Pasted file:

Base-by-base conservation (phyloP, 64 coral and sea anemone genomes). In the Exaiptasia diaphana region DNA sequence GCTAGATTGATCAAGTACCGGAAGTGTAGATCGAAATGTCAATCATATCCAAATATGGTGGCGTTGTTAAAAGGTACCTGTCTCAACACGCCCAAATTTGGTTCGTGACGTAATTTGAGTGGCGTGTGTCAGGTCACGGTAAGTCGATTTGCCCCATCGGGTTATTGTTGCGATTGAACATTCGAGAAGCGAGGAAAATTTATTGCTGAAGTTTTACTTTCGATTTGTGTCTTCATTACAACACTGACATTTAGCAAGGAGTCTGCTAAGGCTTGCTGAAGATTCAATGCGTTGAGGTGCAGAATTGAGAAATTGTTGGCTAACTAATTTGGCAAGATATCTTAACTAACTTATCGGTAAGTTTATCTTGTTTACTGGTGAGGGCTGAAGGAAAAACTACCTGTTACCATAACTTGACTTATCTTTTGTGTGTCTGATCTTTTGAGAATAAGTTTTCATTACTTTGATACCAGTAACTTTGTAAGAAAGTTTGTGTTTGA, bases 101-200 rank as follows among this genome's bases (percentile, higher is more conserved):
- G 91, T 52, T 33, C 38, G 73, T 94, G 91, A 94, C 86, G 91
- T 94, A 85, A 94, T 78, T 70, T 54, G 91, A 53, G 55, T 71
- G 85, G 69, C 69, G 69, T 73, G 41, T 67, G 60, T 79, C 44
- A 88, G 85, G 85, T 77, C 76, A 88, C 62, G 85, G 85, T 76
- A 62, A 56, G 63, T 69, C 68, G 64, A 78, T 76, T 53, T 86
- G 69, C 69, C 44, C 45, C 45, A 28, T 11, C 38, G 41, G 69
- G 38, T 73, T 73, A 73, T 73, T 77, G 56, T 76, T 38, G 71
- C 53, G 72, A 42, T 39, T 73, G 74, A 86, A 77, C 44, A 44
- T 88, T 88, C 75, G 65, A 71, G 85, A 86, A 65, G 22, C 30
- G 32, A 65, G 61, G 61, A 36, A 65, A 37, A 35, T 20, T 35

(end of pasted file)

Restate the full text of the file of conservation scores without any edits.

Base-by-base conservation (phyloP, 64 coral and sea anemone genomes). In the Exaiptasia diaphana region DNA sequence GCTAGATTGATCAAGTACCGGAAGTGTAGATCGAAATGTCAATCATATCCAAATATGGTGGCGTTGTTAAAAGGTACCTGTCTCAACACGCCCAAATTTGGTTCGTGACGTAATTTGAGTGGCGTGTGTCAGGTCACGGTAAGTCGATTTGCCCCATCGGGTTATTGTTGCGATTGAACATTCGAGAAGCGAGGAAAATTTATTGCTGAAGTTTTACTTTCGATTTGTGTCTTCATTACAACACTGACATTTAGCAAGGAGTCTGCTAAGGCTTGCTGAAGATTCAATGCGTTGAGGTGCAGAATTGAGAAATTGTTGGCTAACTAATTTGGCAAGATATCTTAACTAACTTATCGGTAAGTTTATCTTGTTTACTGGTGAGGGCTGAAGGAAAAACTACCTGTTACCATAACTTGACTTATCTTTTGTGTGTCTGATCTTTTGAGAATAAGTTTTCATTACTTTGATACCAGTAACTTTGTAAGAAAGTTTGTGTTTGA, bases 101-200 rank as follows among this genome's bases (percentile, higher is more conserved):
- G 91, T 52, T 33, C 38, G 73, T 94, G 91, A 94, C 86, G 91
- T 94, A 85, A 94, T 78, T 70, T 54, G 91, A 53, G 55, T 71
- G 85, G 69, C 69, G 69, T 73, G 41, T 67, G 60, T 79, C 44
- A 88, G 85, G 85, T 77, C 76, A 88, C 62, G 85, G 85, T 76
- A 62, A 56, G 63, T 69, C 68, G 64, A 78, T 76, T 53, T 86
- G 69, C 69, C 44, C 45, C 45, A 28, T 11, C 38, G 41, G 69
- G 38, T 73, T 73, A 73, T 73, T 77, G 56, T 76, T 38, G 71
- C 53, G 72, A 42, T 39, T 73, G 74, A 86, A 77, C 44, A 44
- T 88, T 88, C 75, G 65, A 71, G 85, A 86, A 65, G 22, C 30
- G 32, A 65, G 61, G 61, A 36, A 65, A 37, A 35, T 20, T 35